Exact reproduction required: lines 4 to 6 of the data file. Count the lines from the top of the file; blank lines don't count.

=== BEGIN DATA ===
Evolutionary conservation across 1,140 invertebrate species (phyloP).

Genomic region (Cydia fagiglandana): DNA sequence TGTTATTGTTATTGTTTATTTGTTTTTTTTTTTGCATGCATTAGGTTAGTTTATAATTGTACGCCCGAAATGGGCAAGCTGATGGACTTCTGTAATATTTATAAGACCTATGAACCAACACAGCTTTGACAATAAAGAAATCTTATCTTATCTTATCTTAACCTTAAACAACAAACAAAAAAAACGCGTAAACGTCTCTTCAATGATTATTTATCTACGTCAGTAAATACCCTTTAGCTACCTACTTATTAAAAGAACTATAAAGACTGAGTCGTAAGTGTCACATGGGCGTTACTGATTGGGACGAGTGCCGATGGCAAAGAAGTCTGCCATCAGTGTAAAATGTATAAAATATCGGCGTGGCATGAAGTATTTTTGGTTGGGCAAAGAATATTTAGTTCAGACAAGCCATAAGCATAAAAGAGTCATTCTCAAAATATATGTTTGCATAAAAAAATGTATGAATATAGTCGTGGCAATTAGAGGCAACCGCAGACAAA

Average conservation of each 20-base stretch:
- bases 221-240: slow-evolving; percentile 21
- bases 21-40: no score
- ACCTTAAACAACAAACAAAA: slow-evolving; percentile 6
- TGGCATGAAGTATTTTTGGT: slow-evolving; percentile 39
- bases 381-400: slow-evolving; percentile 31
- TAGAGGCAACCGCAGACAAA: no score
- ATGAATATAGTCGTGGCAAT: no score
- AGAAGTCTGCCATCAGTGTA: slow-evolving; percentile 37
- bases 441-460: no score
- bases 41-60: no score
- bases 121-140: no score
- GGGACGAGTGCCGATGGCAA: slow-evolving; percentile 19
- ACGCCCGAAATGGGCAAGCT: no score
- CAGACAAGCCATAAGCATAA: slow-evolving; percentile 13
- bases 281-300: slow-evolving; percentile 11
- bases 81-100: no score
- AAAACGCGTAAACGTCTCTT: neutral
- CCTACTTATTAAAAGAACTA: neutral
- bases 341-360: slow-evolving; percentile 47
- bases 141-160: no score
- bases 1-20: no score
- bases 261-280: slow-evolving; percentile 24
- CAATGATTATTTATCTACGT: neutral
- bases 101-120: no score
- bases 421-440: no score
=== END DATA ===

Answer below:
- bases 221-240: slow-evolving; percentile 21
- bases 21-40: no score
- ACCTTAAACAACAAACAAAA: slow-evolving; percentile 6